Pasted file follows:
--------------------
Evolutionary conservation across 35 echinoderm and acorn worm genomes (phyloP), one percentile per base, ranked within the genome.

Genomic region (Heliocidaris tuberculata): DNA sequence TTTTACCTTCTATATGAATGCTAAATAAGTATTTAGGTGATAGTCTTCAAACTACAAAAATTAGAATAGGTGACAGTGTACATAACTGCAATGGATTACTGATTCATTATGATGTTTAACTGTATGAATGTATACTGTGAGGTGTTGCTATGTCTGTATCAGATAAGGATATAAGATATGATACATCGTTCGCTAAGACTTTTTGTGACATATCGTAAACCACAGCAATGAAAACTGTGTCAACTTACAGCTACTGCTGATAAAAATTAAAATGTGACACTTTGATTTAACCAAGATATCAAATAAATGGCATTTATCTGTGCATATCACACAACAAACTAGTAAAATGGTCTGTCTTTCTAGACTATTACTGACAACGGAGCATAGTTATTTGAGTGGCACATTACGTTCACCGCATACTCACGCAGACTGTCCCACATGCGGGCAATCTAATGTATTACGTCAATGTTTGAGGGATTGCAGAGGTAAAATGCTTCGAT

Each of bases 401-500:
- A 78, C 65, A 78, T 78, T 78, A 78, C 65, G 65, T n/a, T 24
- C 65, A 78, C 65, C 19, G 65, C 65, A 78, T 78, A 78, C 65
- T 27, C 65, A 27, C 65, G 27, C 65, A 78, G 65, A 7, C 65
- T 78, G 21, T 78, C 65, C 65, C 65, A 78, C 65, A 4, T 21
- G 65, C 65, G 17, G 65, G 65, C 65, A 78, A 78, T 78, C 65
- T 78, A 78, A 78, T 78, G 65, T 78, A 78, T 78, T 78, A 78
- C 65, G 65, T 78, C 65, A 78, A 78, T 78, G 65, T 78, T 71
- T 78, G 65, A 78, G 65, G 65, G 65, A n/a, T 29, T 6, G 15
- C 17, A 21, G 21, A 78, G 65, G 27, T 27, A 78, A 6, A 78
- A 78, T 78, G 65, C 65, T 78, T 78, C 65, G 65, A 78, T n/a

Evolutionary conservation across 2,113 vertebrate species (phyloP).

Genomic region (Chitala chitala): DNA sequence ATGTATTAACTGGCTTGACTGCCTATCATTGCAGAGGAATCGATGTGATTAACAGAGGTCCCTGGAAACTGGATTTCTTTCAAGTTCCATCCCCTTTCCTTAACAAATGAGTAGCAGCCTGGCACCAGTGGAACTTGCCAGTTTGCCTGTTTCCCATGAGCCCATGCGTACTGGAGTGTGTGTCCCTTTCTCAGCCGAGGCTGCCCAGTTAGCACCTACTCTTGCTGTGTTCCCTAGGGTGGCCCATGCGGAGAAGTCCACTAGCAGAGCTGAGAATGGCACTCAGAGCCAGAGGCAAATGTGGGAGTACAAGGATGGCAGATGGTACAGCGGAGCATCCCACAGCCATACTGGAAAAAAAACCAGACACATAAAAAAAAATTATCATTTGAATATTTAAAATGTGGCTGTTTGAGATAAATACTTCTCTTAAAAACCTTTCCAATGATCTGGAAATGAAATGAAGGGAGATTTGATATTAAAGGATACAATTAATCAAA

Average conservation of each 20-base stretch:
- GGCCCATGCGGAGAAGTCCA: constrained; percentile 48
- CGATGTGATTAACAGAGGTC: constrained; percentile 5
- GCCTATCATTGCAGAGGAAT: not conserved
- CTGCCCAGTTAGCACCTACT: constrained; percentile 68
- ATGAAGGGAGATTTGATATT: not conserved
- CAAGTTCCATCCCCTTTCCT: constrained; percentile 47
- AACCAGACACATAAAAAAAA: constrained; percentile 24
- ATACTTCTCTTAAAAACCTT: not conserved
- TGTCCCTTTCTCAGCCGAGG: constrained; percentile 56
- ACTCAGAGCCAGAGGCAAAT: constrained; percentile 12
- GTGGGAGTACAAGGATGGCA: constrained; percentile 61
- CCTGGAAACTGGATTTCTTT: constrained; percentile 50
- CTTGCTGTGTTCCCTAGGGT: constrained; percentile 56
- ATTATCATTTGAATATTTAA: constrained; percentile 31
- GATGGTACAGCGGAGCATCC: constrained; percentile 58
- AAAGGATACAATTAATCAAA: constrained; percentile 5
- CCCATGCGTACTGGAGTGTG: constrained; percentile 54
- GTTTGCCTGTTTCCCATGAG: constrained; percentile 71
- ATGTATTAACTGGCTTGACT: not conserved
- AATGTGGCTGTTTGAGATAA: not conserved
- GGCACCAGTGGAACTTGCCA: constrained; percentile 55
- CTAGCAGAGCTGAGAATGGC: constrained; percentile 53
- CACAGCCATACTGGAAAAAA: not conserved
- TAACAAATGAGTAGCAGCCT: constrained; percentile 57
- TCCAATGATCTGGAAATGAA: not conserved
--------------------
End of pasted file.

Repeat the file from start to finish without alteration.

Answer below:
Evolutionary conservation across 35 echinoderm and acorn worm genomes (phyloP), one percentile per base, ranked within the genome.

Genomic region (Heliocidaris tuberculata): DNA sequence TTTTACCTTCTATATGAATGCTAAATAAGTATTTAGGTGATAGTCTTCAAACTACAAAAATTAGAATAGGTGACAGTGTACATAACTGCAATGGATTACTGATTCATTATGATGTTTAACTGTATGAATGTATACTGTGAGGTGTTGCTATGTCTGTATCAGATAAGGATATAAGATATGATACATCGTTCGCTAAGACTTTTTGTGACATATCGTAAACCACAGCAATGAAAACTGTGTCAACTTACAGCTACTGCTGATAAAAATTAAAATGTGACACTTTGATTTAACCAAGATATCAAATAAATGGCATTTATCTGTGCATATCACACAACAAACTAGTAAAATGGTCTGTCTTTCTAGACTATTACTGACAACGGAGCATAGTTATTTGAGTGGCACATTACGTTCACCGCATACTCACGCAGACTGTCCCACATGCGGGCAATCTAATGTATTACGTCAATGTTTGAGGGATTGCAGAGGTAAAATGCTTCGAT

Each of bases 401-500:
- A 78, C 65, A 78, T 78, T 78, A 78, C 65, G 65, T n/a, T 24
- C 65, A 78, C 65, C 19, G 65, C 65, A 78, T 78, A 78, C 65
- T 27, C 65, A 27, C 65, G 27, C 65, A 78, G 65, A 7, C 65
- T 78, G 21, T 78, C 65, C 65, C 65, A 78, C 65, A 4, T 21
- G 65, C 65, G 17, G 65, G 65, C 65, A 78, A 78, T 78, C 65
- T 78, A 78, A 78, T 78, G 65, T 78, A 78, T 78, T 78, A 78
- C 65, G 65, T 78, C 65, A 78, A 78, T 78, G 65, T 78, T 71
- T 78, G 65, A 78, G 65, G 65, G 65, A n/a, T 29, T 6, G 15
- C 17, A 21, G 21, A 78, G 65, G 27, T 27, A 78, A 6, A 78
- A 78, T 78, G 65, C 65, T 78, T 78, C 65, G 65, A 78, T n/a

Evolutionary conservation across 2,113 vertebrate species (phyloP).

Genomic region (Chitala chitala): DNA sequence ATGTATTAACTGGCTTGACTGCCTATCATTGCAGAGGAATCGATGTGATTAACAGAGGTCCCTGGAAACTGGATTTCTTTCAAGTTCCATCCCCTTTCCTTAACAAATGAGTAGCAGCCTGGCACCAGTGGAACTTGCCAGTTTGCCTGTTTCCCATGAGCCCATGCGTACTGGAGTGTGTGTCCCTTTCTCAGCCGAGGCTGCCCAGTTAGCACCTACTCTTGCTGTGTTCCCTAGGGTGGCCCATGCGGAGAAGTCCACTAGCAGAGCTGAGAATGGCACTCAGAGCCAGAGGCAAATGTGGGAGTACAAGGATGGCAGATGGTACAGCGGAGCATCCCACAGCCATACTGGAAAAAAAACCAGACACATAAAAAAAAATTATCATTTGAATATTTAAAATGTGGCTGTTTGAGATAAATACTTCTCTTAAAAACCTTTCCAATGATCTGGAAATGAAATGAAGGGAGATTTGATATTAAAGGATACAATTAATCAAA

Average conservation of each 20-base stretch:
- GGCCCATGCGGAGAAGTCCA: constrained; percentile 48
- CGATGTGATTAACAGAGGTC: constrained; percentile 5
- GCCTATCATTGCAGAGGAAT: not conserved
- CTGCCCAGTTAGCACCTACT: constrained; percentile 68
- ATGAAGGGAGATTTGATATT: not conserved
- CAAGTTCCATCCCCTTTCCT: constrained; percentile 47
- AACCAGACACATAAAAAAAA: constrained; percentile 24
- ATACTTCTCTTAAAAACCTT: not conserved
- TGTCCCTTTCTCAGCCGAGG: constrained; percentile 56
- ACTCAGAGCCAGAGGCAAAT: constrained; percentile 12
- GTGGGAGTACAAGGATGGCA: constrained; percentile 61
- CCTGGAAACTGGATTTCTTT: constrained; percentile 50
- CTTGCTGTGTTCCCTAGGGT: constrained; percentile 56
- ATTATCATTTGAATATTTAA: constrained; percentile 31
- GATGGTACAGCGGAGCATCC: constrained; percentile 58
- AAAGGATACAATTAATCAAA: constrained; percentile 5
- CCCATGCGTACTGGAGTGTG: constrained; percentile 54
- GTTTGCCTGTTTCCCATGAG: constrained; percentile 71
- ATGTATTAACTGGCTTGACT: not conserved
- AATGTGGCTGTTTGAGATAA: not conserved
- GGCACCAGTGGAACTTGCCA: constrained; percentile 55
- CTAGCAGAGCTGAGAATGGC: constrained; percentile 53
- CACAGCCATACTGGAAAAAA: not conserved
- TAACAAATGAGTAGCAGCCT: constrained; percentile 57
- TCCAATGATCTGGAAATGAA: not conserved